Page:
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Washington Post

Washington Post


The Washington Post reports the middle class is in trouble, with median incomes peaking in most counties many years ago.

In Monroe County, the article’s interactive map shows income peaked in 1969, when the inflation-adjusted median household income was $71,214.

The Washington Post reports:

It used to be that when the U.S. economy grew, workers up and down the economic ladder saw their incomes increase, too. But over the past 25 years, the economy has grown 83 percent, after adjusting for inflation — and the typical family’s income hasn’t budged. In that time, corporate profits doubled as a share of the economy. Workers today produce nearly twice as many goods and services per hour on the job as they did in 1989, but as a group, they get less of the nation’s economic pie. In 81 percent of America’s counties, the median income is lower today than it was 15 years ago.

In this new reality, a smaller share of Americans enjoy the fruits of an expanding economy. This isn’t a fluke of the past few years — it’s woven into the very structure of the economy. And even though Republicans and Democrats keep promising to help the middle class reclaim the prosperity it grew accustomed to after World War II, their prescriptions aren’t working.

Do you think our best days are behind us?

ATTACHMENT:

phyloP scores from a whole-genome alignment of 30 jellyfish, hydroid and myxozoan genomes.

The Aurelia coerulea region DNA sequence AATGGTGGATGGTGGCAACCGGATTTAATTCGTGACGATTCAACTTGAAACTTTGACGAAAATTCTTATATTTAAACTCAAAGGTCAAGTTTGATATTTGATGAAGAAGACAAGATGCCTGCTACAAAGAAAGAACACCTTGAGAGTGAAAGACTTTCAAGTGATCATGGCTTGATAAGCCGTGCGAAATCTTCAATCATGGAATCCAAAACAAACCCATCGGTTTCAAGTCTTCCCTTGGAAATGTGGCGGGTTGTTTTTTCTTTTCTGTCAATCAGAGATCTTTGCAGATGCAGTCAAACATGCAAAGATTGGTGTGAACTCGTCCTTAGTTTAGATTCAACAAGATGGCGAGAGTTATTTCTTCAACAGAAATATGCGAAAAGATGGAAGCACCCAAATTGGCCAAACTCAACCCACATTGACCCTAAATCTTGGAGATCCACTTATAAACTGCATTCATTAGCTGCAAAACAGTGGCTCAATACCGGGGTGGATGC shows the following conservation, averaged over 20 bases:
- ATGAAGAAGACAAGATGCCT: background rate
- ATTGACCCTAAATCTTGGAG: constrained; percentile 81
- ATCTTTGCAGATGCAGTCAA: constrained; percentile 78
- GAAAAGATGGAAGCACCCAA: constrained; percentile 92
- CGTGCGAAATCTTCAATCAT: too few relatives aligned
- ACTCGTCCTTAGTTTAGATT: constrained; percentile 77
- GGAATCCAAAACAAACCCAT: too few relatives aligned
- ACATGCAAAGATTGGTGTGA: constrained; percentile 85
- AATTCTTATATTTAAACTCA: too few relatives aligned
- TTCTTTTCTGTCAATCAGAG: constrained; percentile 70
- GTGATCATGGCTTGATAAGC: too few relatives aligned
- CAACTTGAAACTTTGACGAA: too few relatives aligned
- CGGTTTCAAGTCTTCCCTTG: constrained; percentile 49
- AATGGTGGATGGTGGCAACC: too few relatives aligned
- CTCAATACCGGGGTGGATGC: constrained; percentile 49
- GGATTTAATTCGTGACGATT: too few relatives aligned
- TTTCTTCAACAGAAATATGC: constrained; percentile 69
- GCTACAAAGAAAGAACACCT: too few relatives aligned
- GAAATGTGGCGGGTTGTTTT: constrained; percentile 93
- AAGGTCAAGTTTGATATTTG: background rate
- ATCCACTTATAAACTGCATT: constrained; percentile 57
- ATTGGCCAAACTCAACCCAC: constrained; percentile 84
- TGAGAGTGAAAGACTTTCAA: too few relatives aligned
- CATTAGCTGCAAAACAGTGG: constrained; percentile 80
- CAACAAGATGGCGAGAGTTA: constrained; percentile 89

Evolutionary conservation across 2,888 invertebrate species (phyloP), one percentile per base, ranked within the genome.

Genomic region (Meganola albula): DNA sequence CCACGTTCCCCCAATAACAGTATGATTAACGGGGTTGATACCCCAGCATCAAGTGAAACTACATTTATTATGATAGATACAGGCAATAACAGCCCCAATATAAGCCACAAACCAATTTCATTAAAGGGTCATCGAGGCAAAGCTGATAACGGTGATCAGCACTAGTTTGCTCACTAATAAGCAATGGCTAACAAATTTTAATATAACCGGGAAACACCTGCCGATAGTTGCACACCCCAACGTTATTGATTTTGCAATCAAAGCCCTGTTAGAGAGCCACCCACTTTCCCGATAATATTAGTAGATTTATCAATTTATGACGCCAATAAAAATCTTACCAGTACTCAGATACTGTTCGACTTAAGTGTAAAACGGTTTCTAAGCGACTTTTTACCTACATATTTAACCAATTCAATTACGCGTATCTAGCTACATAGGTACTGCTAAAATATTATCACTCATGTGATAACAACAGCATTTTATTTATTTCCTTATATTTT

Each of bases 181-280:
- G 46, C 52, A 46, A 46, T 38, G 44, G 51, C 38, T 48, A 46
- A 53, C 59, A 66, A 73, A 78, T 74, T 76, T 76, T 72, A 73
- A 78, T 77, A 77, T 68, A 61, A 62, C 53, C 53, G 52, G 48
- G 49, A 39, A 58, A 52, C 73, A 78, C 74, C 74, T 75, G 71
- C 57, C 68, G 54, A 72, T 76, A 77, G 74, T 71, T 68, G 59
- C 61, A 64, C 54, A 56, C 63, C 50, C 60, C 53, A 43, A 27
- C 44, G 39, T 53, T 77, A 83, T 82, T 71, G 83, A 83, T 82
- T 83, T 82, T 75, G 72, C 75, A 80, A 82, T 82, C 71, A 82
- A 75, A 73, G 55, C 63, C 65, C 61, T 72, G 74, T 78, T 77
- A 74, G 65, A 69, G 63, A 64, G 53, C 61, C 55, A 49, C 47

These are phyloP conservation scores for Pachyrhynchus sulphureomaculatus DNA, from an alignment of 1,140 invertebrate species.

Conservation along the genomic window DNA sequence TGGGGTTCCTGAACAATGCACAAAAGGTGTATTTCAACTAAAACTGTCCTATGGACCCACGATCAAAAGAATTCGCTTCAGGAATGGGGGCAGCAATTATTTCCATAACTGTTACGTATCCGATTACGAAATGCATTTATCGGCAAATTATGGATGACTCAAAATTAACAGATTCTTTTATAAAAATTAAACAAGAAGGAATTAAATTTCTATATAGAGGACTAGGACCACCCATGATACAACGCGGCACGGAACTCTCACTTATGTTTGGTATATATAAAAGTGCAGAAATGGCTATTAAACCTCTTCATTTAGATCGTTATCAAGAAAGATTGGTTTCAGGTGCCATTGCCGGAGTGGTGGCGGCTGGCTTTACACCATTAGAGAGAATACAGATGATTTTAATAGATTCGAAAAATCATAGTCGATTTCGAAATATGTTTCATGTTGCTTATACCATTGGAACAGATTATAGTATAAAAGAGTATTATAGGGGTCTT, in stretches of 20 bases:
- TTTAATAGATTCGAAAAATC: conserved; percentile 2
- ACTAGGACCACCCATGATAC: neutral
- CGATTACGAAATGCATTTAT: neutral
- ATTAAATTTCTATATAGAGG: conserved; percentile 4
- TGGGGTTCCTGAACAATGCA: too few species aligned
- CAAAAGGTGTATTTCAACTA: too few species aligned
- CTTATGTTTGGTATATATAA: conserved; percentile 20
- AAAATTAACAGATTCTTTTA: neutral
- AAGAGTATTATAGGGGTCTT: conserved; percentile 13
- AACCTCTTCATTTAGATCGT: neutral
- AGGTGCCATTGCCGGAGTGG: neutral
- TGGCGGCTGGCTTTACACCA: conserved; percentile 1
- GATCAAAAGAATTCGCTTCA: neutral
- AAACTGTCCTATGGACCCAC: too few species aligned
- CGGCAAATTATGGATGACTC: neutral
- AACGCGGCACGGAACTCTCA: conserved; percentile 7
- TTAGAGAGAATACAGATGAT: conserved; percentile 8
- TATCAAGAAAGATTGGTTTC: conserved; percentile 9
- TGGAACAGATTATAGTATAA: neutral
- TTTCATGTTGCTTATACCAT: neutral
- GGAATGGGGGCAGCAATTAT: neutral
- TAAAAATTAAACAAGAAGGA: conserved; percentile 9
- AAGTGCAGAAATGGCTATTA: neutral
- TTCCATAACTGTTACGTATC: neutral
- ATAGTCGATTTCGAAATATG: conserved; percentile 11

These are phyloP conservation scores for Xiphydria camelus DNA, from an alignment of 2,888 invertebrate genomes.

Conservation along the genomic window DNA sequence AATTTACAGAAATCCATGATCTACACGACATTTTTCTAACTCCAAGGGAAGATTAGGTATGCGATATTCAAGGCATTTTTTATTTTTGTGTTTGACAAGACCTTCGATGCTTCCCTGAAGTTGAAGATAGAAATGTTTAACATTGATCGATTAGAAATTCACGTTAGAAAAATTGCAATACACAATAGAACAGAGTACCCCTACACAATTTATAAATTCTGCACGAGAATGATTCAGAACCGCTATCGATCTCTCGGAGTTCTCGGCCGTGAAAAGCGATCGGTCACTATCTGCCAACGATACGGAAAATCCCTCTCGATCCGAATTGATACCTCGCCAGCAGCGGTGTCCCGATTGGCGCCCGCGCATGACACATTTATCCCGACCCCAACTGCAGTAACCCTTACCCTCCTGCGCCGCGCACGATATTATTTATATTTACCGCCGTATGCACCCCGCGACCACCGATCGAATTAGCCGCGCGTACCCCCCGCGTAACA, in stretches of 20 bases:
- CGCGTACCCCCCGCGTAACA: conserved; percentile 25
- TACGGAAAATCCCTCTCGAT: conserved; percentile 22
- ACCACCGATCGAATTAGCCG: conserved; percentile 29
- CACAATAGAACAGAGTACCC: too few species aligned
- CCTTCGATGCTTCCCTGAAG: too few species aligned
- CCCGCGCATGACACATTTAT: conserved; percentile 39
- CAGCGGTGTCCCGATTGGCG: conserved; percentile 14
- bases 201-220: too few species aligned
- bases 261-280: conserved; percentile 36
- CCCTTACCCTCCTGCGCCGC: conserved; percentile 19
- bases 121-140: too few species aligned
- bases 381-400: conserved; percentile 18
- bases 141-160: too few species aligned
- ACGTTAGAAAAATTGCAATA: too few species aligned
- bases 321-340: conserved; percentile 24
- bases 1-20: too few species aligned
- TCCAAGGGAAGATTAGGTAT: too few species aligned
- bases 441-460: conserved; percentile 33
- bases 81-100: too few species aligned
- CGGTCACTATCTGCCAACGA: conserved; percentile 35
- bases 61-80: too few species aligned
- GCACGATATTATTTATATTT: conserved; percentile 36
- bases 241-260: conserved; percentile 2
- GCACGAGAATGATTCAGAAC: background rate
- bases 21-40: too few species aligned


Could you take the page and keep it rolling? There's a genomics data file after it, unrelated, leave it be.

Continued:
Links of the Day:


– Why women don’t work: U.S. lag behind in family-friendly policies.

– There is not much evidence the state’s Regional Economic Development Council grants create a lot of jobs.

– Like Rochester, Buffalo’s housing authority is also in turmoil and there are calls for the mayor to fix things.

– A Hobart College student, who was expelled, was acquitted on sexual assault charges.

– This is why state lawmakers might actually need a pay raise.

Rochester is lagging behind on snow this season. Don’t worry, plenty of time to catch up.

– Why are the magazines at doctor offices always out of date?


Tweet of the Day:



Census numbers out today show poverty is growing in Monroe County. The poverty rate jumped more than a full percentage point between 2010 and 2011.

Take a look at the poverty rate in Monroe County:

  • 2008: 13.1%
  • 2010: 15.4%
  • 2011: 16.7%

The City of Rochester is worse off:

  • 2008: 29.3%
  • 2010: 33.8%
  • 2011: 35.5%

There are more children in poverty in our community. From 2010 to 2011, the rate  of children under 18 who lived in poverty in Monroe County jumped from 22.2 percent to 24.8 percent. In the City of Rochester, the rate went from 51.1 percent to 53.9 percent. That means one out of four children in Monroe County and fully half the children in the city live in impoverished households.

Household income in Monroe County has dropped over the last few years, but is making tiny gains:

  • 2008: $51,762
  • 2010: $49,532
  • 2011: $50,204

Brookings ranked Rochester 76th out of 100 metros in economic recovery for the third quarter of 2012.

These numbers are terribly troubling.

Links of the Day:

– Our nation’s school system is incredibly segregated by race and income.

– Trader Joe’s is very secretive about where it gets its products.

– Albany guys out for pizza found themselves interrogated by police about missile launchers.

– There’s a Roc City restaurant in Florida serving garbage plates.